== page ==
1. RHP Mike Pelfrey
2. RHP Vance Worley
3. RHP Kevin Correia
4. RHP Liam Hendriks
5. RHP Sam Deduno

That's a whole lot of right-handed pitching action...

Friday, February 22, 2013

Twins Headlines Turned Into Oscar Movies: 2013 Edition

Over the last two years, one of the most popular posts at NoDak Twins fan has been an annual occurrence at this time of year. I love the Oscars and I love Twins baseball so this is my attempt to combine both of these things.

In these posts, I take the plot from all of the nominees in the Best Picture category and I connect them to a Twins story line. The first time I did this back in 2011 there were some funny results since the team was coming off a positive year in 2010. The 2012 version wasn't as light hearted since the team had been terrible the previous year.

Here are this year's nominees. Lights, camera, action...

Amour
Plot Summary: Georges and Anne are in their eighties. They are cultivated retired music teachers. Their daughter, who is also a musician, lives abroad with her family. One day, Anne has an attack. The couple's bond of love is severely tested.

Twins Plot: Most of Minnesota has latched onto the Twins since their first championship in the 80's. The team has been under attack the last few years and this has resulted in poor play on the field. The bond of love between fans and the team will be severely tested.

Argo
Plot Summary: A dramatization of the 1980 joint CIA-Canadian secret operation to extract six fugitive American diplomatic personnel out of revolutionary Iran.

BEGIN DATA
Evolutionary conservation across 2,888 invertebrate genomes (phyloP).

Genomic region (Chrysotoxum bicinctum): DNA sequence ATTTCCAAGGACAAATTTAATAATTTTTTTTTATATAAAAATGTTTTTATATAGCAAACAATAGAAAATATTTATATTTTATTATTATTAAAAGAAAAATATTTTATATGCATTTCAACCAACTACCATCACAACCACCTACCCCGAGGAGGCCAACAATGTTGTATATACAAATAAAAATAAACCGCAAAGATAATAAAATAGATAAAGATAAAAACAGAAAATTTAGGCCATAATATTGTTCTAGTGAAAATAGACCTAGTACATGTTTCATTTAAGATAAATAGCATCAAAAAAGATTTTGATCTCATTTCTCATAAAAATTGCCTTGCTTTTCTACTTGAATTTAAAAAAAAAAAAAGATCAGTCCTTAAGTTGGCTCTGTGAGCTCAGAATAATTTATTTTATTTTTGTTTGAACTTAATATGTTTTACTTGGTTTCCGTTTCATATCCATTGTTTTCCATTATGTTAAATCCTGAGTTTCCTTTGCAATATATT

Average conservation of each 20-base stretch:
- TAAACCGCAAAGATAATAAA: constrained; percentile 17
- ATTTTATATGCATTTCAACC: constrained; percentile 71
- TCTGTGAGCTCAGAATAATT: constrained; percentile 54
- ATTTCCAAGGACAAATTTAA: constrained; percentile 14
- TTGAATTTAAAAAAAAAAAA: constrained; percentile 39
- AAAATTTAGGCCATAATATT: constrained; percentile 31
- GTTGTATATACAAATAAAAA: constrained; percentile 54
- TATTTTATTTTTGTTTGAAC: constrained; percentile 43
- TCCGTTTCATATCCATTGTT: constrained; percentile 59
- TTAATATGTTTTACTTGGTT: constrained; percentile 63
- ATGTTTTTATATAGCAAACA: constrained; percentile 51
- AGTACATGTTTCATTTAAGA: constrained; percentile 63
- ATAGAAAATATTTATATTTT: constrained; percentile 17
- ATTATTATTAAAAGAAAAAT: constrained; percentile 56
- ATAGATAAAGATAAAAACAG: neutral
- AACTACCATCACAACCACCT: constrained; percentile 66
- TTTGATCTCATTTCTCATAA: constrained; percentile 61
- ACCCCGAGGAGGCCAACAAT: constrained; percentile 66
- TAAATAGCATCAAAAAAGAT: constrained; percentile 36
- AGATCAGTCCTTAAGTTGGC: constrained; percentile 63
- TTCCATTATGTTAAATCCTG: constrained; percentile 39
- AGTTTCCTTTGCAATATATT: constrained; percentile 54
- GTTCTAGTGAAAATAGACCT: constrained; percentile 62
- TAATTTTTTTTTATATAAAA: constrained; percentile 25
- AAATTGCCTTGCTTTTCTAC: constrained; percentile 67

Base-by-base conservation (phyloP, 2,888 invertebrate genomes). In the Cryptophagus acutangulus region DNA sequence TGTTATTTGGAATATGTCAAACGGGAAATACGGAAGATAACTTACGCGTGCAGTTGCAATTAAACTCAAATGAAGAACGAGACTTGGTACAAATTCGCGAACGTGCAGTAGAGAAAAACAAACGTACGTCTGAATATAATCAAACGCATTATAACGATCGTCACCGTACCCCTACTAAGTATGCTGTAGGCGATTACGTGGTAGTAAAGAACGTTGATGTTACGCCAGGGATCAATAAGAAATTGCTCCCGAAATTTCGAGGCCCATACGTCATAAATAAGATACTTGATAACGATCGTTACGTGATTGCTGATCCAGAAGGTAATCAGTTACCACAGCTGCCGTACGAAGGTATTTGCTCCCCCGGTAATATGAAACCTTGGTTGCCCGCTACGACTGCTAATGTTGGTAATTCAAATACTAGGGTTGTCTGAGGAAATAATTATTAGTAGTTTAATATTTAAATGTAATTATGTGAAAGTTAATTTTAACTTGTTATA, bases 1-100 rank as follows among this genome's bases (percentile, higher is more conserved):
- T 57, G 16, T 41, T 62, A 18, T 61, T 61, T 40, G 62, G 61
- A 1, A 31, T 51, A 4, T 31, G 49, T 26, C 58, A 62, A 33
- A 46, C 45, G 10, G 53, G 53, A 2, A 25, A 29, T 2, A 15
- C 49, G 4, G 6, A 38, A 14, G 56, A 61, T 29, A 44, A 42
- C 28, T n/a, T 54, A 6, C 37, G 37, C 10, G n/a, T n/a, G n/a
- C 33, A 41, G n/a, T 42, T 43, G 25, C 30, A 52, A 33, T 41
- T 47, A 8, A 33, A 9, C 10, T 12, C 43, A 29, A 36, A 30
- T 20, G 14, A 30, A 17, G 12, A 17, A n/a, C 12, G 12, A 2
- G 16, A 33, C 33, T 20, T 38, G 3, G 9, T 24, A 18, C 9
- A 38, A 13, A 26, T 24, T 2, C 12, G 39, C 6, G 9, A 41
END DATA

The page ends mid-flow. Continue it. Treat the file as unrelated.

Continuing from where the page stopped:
Twins Plot: Six men are fighting for a role in the Twins starting rotation. It is a joint effort between Americans, Canadians, and even an Australian. There is a young revolution of pitchers on the way but that might not be happening in 2013.

Beasts of the Southern Wild
Plot Summary: Faced with both her hot-tempered father's fading health and melting ice-caps that flood her ramshackle bayou community and unleash ancient aurochs, six-year-old Hushpuppy must learn the ways of courage and love.

Twins Plot: Faced with the challenge of former health problems and the chance to enter free agency after the season, a Canadian first baseman must prove that he can regain his MVP former to get back to the top.

Django Unchained
Plot Summary: With the help of a German bounty hunter, a freed slave sets out to rescue his wife from a brutal Mississippi plantation owner.

Twins Plot: A Mississippi infielder must prove he can handle a new position after a brutal first year in the major leagues. He must hunt for a more consistent swing to stick with the big league club.

Les Miserables
Plot Summary: In 19th-century France, Jean Valjean, who for decades has been hunted by the ruthless policeman Javert after he breaks parole, agrees to care for factory worker Fantine's daughter, Cosette. The fateful decision changes their lives forever.

Twins Plot: In 21st-century Minnesota, Terry Ryan, who had taken a few years off from being General Manager, agrees to return to his former position to try and rebuild a crippled franchise. The fateful decisions he makes will change the franchise forever.